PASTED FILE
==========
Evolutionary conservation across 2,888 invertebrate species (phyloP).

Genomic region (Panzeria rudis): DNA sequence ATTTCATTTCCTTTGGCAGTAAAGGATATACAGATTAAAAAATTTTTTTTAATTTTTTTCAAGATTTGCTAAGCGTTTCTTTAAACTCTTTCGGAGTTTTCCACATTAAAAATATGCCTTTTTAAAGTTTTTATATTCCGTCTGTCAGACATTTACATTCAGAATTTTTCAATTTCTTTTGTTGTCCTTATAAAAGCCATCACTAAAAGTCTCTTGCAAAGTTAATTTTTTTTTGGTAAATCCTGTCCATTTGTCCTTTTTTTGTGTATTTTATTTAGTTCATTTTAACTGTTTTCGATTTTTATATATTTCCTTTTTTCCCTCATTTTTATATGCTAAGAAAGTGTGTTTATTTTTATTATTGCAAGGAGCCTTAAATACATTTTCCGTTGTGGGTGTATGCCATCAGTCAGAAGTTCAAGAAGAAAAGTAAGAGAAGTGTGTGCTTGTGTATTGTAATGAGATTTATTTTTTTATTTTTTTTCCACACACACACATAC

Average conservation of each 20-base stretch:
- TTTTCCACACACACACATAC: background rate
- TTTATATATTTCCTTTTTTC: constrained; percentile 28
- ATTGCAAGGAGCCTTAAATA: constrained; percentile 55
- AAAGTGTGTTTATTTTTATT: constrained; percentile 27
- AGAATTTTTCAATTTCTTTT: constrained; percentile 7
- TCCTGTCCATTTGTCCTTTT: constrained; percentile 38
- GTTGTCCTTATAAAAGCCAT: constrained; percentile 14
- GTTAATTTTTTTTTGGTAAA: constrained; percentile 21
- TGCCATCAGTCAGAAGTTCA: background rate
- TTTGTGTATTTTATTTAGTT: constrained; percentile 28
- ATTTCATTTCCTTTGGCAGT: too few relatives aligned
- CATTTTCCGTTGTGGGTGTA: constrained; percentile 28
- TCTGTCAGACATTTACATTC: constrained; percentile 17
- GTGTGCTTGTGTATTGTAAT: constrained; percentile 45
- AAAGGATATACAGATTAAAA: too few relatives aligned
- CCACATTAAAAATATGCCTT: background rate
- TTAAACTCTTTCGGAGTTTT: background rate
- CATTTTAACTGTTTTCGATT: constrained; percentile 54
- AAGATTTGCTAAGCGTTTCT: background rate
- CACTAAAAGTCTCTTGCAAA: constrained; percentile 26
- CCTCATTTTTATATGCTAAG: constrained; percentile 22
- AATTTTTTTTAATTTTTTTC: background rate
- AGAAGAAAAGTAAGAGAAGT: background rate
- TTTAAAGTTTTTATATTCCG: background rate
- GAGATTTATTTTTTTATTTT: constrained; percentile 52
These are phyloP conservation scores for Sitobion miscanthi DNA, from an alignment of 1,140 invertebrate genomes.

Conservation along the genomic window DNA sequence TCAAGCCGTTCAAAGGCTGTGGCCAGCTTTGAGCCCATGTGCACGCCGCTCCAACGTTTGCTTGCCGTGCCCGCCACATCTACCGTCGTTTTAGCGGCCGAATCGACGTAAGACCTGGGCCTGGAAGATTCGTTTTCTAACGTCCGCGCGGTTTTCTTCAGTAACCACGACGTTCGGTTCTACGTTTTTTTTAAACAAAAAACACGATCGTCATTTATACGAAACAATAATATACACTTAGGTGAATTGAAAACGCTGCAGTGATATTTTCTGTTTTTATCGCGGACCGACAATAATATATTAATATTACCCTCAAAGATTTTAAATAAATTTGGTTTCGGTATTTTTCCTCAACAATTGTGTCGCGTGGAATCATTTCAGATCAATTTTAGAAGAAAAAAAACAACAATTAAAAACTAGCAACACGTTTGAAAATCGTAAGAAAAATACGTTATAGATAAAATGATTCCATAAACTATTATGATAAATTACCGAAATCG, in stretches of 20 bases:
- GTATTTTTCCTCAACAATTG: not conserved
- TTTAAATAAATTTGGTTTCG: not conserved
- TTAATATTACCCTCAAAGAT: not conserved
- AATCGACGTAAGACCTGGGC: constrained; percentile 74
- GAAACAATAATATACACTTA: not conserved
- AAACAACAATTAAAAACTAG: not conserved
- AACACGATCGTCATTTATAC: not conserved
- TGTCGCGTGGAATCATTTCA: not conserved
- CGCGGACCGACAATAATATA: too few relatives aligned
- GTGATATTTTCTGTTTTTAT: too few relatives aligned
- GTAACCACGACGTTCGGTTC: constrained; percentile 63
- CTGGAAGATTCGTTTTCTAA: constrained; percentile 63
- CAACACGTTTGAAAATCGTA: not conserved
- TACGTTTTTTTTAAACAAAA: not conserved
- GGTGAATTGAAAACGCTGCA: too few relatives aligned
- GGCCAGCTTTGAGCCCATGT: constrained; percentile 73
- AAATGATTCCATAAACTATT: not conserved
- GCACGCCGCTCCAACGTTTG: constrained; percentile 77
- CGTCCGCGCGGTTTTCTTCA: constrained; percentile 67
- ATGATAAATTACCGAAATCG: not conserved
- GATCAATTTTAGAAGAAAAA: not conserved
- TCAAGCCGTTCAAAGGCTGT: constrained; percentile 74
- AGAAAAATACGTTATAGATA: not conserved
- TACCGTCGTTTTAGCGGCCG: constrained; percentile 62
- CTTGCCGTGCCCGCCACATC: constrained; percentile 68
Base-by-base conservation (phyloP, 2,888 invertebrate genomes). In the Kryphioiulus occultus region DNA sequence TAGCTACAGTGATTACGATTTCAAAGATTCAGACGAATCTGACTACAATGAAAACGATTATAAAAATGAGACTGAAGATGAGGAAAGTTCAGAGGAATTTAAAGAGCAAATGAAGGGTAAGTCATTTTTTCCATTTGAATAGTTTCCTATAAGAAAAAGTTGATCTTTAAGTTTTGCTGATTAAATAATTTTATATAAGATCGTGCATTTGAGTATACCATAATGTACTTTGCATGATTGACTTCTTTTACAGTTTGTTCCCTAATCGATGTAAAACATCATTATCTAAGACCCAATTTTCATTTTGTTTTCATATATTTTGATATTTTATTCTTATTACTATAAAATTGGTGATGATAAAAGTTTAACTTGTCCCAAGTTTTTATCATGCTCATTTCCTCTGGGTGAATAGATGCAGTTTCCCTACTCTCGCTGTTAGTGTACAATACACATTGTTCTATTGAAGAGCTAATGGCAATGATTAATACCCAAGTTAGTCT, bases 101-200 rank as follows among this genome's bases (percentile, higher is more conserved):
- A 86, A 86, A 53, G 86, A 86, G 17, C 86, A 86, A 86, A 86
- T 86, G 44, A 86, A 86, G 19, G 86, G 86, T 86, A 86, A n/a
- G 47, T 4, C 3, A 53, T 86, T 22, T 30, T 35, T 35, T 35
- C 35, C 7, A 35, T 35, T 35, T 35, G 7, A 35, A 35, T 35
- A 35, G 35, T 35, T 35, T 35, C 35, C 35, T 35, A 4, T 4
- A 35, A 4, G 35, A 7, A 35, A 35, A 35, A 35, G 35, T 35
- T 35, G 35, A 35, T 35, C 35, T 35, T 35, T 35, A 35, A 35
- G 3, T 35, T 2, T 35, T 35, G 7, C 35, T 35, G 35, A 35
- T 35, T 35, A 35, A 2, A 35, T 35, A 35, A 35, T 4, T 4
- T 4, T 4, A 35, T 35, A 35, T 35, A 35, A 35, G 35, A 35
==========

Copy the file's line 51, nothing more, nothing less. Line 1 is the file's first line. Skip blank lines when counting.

- GATCAATTTTAGAAGAAAAA: not conserved